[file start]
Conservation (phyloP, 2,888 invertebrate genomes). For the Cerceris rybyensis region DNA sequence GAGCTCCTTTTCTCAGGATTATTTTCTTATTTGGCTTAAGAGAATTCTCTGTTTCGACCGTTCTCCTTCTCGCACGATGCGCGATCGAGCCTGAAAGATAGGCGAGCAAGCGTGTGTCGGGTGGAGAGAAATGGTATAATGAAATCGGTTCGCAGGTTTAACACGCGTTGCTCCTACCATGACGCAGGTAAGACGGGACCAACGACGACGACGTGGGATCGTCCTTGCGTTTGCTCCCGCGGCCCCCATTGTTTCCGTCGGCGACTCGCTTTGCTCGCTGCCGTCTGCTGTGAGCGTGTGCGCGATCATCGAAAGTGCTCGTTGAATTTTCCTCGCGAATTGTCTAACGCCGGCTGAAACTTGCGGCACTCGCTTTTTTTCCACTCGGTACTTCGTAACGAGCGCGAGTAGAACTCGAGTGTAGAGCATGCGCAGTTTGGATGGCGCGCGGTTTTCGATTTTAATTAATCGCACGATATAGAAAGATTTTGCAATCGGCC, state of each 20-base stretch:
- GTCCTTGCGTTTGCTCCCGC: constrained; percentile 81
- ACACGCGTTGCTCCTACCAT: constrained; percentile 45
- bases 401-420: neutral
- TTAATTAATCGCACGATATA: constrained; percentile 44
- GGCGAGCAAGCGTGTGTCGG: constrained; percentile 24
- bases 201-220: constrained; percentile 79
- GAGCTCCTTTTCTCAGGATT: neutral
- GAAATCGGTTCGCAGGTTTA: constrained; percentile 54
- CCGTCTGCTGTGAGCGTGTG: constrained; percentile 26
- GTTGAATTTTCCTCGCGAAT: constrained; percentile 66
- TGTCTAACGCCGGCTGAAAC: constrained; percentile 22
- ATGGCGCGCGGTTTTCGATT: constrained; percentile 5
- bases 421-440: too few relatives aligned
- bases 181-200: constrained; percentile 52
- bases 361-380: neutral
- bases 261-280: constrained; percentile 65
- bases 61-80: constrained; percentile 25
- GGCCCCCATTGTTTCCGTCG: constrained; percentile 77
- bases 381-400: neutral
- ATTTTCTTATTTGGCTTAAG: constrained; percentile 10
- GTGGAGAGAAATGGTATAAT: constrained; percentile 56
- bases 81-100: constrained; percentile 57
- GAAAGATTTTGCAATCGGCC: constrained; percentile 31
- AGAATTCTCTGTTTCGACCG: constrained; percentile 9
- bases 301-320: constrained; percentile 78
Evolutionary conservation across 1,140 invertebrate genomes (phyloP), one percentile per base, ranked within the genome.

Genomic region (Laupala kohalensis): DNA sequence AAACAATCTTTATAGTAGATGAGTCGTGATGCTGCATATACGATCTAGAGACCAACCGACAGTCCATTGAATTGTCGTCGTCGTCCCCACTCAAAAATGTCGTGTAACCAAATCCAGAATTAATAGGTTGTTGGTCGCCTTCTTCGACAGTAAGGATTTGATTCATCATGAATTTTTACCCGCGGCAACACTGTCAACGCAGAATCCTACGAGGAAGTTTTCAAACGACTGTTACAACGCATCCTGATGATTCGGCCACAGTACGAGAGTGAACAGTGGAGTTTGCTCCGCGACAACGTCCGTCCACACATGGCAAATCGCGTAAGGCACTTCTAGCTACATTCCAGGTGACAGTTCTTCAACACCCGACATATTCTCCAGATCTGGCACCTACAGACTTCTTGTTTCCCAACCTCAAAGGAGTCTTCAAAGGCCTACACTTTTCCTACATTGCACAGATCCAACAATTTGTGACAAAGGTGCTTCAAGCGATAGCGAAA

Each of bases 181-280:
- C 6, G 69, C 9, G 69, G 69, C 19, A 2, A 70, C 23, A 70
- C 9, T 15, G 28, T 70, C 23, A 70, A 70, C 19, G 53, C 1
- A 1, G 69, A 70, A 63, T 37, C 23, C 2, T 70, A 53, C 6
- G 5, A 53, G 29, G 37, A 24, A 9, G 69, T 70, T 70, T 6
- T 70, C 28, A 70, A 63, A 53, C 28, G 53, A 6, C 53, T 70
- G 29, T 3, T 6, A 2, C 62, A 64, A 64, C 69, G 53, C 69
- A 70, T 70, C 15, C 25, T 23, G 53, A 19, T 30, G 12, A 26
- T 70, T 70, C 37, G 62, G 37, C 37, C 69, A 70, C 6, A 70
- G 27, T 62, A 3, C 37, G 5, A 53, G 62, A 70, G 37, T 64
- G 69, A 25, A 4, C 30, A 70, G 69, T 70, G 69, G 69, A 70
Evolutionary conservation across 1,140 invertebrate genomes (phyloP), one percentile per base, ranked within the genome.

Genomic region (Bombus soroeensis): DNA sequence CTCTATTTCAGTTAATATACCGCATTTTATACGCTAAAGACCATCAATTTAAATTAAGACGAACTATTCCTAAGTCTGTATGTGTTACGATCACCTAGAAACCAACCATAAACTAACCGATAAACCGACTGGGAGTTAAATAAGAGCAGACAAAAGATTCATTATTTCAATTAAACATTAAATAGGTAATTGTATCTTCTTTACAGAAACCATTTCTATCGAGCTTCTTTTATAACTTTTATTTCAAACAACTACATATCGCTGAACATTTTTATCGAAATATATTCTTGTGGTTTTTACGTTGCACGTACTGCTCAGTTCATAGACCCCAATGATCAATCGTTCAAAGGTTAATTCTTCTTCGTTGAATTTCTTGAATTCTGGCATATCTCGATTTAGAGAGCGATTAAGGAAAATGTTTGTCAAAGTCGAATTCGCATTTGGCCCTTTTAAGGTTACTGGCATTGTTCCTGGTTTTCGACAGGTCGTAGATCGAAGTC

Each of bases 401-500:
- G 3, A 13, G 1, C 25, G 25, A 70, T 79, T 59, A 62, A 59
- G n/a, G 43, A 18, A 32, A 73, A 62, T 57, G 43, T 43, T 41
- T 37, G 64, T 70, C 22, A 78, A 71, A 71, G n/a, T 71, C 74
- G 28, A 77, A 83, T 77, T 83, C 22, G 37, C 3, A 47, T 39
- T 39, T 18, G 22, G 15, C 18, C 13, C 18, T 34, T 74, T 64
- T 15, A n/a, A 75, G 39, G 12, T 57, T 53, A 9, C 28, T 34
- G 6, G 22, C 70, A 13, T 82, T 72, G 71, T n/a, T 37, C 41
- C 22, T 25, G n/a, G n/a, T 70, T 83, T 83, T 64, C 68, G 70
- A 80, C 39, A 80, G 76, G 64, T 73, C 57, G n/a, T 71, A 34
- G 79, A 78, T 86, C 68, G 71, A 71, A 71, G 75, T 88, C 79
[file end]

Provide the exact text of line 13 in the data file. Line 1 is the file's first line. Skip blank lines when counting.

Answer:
- ATGGCGCGCGGTTTTCGATT: constrained; percentile 5